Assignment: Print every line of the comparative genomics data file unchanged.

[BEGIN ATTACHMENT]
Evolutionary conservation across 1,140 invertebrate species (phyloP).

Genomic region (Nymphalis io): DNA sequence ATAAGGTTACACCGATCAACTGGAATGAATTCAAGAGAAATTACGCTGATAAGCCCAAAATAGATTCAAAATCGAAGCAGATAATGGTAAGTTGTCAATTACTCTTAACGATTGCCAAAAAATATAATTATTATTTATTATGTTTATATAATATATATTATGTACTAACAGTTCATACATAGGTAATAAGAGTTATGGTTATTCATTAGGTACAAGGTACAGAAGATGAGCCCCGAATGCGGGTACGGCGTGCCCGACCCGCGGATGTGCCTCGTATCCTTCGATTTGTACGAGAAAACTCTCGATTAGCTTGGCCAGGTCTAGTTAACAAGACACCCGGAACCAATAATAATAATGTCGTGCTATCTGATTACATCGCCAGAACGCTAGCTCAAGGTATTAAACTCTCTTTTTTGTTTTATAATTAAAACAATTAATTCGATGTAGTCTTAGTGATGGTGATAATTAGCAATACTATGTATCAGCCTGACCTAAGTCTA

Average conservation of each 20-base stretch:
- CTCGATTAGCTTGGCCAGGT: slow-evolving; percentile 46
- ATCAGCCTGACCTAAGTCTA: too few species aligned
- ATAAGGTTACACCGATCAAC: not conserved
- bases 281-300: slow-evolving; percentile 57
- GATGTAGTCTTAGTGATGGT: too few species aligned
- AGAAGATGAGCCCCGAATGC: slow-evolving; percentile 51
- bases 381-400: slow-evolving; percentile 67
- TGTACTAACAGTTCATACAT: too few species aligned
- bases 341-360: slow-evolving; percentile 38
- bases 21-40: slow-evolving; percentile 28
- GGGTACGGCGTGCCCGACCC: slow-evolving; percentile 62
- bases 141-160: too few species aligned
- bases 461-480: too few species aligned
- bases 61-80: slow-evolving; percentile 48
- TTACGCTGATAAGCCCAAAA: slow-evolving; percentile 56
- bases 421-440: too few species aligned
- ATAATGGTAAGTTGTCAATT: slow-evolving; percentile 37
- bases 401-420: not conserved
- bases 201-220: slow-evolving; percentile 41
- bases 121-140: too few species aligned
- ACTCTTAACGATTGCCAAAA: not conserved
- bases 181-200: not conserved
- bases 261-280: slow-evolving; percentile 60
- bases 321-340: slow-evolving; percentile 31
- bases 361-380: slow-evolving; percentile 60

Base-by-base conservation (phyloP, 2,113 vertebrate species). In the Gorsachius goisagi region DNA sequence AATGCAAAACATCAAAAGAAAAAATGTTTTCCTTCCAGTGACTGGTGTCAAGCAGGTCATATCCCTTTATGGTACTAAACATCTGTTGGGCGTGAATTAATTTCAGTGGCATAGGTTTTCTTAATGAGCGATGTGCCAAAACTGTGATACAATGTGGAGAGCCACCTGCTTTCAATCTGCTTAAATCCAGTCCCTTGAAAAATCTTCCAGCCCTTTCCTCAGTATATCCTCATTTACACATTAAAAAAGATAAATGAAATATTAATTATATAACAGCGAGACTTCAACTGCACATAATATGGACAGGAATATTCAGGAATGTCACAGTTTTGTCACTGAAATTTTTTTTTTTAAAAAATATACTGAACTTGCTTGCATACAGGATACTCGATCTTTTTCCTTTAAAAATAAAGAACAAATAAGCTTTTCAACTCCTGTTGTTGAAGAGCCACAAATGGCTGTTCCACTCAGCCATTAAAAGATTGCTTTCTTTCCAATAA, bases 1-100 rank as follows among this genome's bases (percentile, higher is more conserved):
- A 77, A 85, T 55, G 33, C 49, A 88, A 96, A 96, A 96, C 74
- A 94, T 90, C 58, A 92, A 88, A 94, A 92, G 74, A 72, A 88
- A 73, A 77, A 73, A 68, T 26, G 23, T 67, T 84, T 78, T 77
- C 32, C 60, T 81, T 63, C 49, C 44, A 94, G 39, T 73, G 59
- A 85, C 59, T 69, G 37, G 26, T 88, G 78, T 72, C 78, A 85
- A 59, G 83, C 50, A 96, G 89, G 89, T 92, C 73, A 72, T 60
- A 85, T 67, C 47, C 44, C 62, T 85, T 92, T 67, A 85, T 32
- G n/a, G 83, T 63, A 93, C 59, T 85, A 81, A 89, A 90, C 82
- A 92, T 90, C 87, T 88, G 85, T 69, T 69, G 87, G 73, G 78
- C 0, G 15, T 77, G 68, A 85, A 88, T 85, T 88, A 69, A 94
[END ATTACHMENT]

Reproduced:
Evolutionary conservation across 1,140 invertebrate species (phyloP).

Genomic region (Nymphalis io): DNA sequence ATAAGGTTACACCGATCAACTGGAATGAATTCAAGAGAAATTACGCTGATAAGCCCAAAATAGATTCAAAATCGAAGCAGATAATGGTAAGTTGTCAATTACTCTTAACGATTGCCAAAAAATATAATTATTATTTATTATGTTTATATAATATATATTATGTACTAACAGTTCATACATAGGTAATAAGAGTTATGGTTATTCATTAGGTACAAGGTACAGAAGATGAGCCCCGAATGCGGGTACGGCGTGCCCGACCCGCGGATGTGCCTCGTATCCTTCGATTTGTACGAGAAAACTCTCGATTAGCTTGGCCAGGTCTAGTTAACAAGACACCCGGAACCAATAATAATAATGTCGTGCTATCTGATTACATCGCCAGAACGCTAGCTCAAGGTATTAAACTCTCTTTTTTGTTTTATAATTAAAACAATTAATTCGATGTAGTCTTAGTGATGGTGATAATTAGCAATACTATGTATCAGCCTGACCTAAGTCTA

Average conservation of each 20-base stretch:
- CTCGATTAGCTTGGCCAGGT: slow-evolving; percentile 46
- ATCAGCCTGACCTAAGTCTA: too few species aligned
- ATAAGGTTACACCGATCAAC: not conserved
- bases 281-300: slow-evolving; percentile 57
- GATGTAGTCTTAGTGATGGT: too few species aligned
- AGAAGATGAGCCCCGAATGC: slow-evolving; percentile 51
- bases 381-400: slow-evolving; percentile 67
- TGTACTAACAGTTCATACAT: too few species aligned
- bases 341-360: slow-evolving; percentile 38
- bases 21-40: slow-evolving; percentile 28
- GGGTACGGCGTGCCCGACCC: slow-evolving; percentile 62
- bases 141-160: too few species aligned
- bases 461-480: too few species aligned
- bases 61-80: slow-evolving; percentile 48
- TTACGCTGATAAGCCCAAAA: slow-evolving; percentile 56
- bases 421-440: too few species aligned
- ATAATGGTAAGTTGTCAATT: slow-evolving; percentile 37
- bases 401-420: not conserved
- bases 201-220: slow-evolving; percentile 41
- bases 121-140: too few species aligned
- ACTCTTAACGATTGCCAAAA: not conserved
- bases 181-200: not conserved
- bases 261-280: slow-evolving; percentile 60
- bases 321-340: slow-evolving; percentile 31
- bases 361-380: slow-evolving; percentile 60

Base-by-base conservation (phyloP, 2,113 vertebrate species). In the Gorsachius goisagi region DNA sequence AATGCAAAACATCAAAAGAAAAAATGTTTTCCTTCCAGTGACTGGTGTCAAGCAGGTCATATCCCTTTATGGTACTAAACATCTGTTGGGCGTGAATTAATTTCAGTGGCATAGGTTTTCTTAATGAGCGATGTGCCAAAACTGTGATACAATGTGGAGAGCCACCTGCTTTCAATCTGCTTAAATCCAGTCCCTTGAAAAATCTTCCAGCCCTTTCCTCAGTATATCCTCATTTACACATTAAAAAAGATAAATGAAATATTAATTATATAACAGCGAGACTTCAACTGCACATAATATGGACAGGAATATTCAGGAATGTCACAGTTTTGTCACTGAAATTTTTTTTTTTAAAAAATATACTGAACTTGCTTGCATACAGGATACTCGATCTTTTTCCTTTAAAAATAAAGAACAAATAAGCTTTTCAACTCCTGTTGTTGAAGAGCCACAAATGGCTGTTCCACTCAGCCATTAAAAGATTGCTTTCTTTCCAATAA, bases 1-100 rank as follows among this genome's bases (percentile, higher is more conserved):
- A 77, A 85, T 55, G 33, C 49, A 88, A 96, A 96, A 96, C 74
- A 94, T 90, C 58, A 92, A 88, A 94, A 92, G 74, A 72, A 88
- A 73, A 77, A 73, A 68, T 26, G 23, T 67, T 84, T 78, T 77
- C 32, C 60, T 81, T 63, C 49, C 44, A 94, G 39, T 73, G 59
- A 85, C 59, T 69, G 37, G 26, T 88, G 78, T 72, C 78, A 85
- A 59, G 83, C 50, A 96, G 89, G 89, T 92, C 73, A 72, T 60
- A 85, T 67, C 47, C 44, C 62, T 85, T 92, T 67, A 85, T 32
- G n/a, G 83, T 63, A 93, C 59, T 85, A 81, A 89, A 90, C 82
- A 92, T 90, C 87, T 88, G 85, T 69, T 69, G 87, G 73, G 78
- C 0, G 15, T 77, G 68, A 85, A 88, T 85, T 88, A 69, A 94